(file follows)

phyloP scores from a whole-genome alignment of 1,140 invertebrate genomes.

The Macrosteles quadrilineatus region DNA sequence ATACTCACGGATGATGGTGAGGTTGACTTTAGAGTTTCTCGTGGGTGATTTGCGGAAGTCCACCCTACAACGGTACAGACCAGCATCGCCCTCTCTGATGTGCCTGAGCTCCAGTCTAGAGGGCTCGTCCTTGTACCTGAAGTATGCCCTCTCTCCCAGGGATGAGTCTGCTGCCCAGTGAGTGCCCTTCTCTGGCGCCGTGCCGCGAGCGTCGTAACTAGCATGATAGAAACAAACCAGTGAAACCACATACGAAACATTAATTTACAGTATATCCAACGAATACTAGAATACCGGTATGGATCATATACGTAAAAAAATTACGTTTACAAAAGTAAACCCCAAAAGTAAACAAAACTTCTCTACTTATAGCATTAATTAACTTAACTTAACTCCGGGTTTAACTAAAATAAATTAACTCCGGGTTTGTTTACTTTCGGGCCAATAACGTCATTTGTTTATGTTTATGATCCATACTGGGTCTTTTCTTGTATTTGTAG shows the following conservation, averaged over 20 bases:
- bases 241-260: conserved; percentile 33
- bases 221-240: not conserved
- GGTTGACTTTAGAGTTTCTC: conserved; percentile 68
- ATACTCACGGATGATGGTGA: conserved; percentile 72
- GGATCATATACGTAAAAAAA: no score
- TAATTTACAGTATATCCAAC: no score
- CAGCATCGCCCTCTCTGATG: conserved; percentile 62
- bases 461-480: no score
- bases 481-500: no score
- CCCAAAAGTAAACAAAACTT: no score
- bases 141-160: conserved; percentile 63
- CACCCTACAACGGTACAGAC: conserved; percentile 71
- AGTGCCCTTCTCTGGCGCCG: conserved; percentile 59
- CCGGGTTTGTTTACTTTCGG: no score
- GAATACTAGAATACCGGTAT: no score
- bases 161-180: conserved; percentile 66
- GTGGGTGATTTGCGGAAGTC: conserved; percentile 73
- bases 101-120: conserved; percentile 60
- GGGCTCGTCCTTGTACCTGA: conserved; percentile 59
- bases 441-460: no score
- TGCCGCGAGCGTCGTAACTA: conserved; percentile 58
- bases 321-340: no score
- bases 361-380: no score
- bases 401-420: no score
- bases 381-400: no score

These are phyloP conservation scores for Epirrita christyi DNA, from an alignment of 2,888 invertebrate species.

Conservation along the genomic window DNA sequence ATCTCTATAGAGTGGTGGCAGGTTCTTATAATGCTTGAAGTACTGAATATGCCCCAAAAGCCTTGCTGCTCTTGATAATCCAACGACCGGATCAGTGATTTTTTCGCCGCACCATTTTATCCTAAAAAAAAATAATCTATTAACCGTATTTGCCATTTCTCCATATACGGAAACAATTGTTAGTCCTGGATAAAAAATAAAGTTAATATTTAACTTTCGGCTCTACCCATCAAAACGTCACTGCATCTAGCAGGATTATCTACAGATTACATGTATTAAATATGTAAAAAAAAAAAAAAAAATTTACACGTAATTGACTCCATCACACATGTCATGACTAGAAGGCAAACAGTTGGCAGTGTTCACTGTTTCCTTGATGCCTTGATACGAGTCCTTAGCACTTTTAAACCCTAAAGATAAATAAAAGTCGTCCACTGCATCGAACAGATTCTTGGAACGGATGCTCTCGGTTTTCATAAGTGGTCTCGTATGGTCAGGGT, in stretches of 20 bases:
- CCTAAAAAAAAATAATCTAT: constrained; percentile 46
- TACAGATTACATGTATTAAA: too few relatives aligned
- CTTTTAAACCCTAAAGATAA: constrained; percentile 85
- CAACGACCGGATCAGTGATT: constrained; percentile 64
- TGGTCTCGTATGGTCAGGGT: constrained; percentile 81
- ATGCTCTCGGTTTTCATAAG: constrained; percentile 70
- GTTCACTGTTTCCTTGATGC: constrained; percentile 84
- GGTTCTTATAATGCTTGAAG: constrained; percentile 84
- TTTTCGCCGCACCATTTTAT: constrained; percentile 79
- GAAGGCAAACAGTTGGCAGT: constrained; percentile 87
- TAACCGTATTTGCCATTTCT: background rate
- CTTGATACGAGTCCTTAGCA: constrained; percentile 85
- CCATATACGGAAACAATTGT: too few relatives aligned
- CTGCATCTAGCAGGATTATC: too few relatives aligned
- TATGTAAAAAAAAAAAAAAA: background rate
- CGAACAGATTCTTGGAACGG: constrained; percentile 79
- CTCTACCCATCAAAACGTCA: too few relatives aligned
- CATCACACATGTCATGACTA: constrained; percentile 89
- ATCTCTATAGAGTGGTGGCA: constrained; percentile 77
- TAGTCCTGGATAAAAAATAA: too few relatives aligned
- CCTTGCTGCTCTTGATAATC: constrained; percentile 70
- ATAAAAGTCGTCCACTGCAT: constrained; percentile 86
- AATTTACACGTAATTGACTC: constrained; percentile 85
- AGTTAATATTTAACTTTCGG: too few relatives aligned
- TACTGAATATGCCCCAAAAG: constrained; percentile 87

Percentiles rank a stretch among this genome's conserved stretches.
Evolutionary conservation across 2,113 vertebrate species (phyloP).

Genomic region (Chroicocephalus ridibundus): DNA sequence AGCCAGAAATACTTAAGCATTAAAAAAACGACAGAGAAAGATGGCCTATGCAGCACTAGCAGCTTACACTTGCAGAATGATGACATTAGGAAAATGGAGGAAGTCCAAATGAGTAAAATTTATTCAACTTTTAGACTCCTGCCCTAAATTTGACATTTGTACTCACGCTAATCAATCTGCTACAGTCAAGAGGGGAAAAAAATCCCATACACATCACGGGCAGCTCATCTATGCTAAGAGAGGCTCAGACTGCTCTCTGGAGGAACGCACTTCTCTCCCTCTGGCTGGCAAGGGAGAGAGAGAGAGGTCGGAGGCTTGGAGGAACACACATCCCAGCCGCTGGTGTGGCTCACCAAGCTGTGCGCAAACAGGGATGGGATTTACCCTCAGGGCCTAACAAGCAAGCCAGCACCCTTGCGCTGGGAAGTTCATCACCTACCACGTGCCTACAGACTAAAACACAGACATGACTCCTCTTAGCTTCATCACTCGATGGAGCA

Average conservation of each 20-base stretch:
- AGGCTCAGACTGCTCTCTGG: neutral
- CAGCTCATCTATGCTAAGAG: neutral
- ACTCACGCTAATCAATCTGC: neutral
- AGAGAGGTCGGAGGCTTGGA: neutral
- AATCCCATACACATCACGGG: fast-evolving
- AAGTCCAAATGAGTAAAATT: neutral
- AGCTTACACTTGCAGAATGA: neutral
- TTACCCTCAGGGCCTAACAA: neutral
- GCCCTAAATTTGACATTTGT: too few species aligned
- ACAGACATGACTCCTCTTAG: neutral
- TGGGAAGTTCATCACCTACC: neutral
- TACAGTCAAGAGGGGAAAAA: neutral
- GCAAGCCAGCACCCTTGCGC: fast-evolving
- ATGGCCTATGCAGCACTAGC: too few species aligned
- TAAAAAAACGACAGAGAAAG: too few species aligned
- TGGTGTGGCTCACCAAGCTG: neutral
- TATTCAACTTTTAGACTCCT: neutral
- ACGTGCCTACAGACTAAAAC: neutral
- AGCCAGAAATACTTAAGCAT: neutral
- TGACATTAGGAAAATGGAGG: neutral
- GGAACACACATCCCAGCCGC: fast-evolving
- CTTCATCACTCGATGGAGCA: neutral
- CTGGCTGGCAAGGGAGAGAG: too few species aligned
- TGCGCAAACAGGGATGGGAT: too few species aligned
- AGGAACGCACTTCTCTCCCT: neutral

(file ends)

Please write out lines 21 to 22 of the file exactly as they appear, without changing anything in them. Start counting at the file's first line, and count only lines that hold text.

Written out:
- GGGCTCGTCCTTGTACCTGA: conserved; percentile 59
- bases 441-460: no score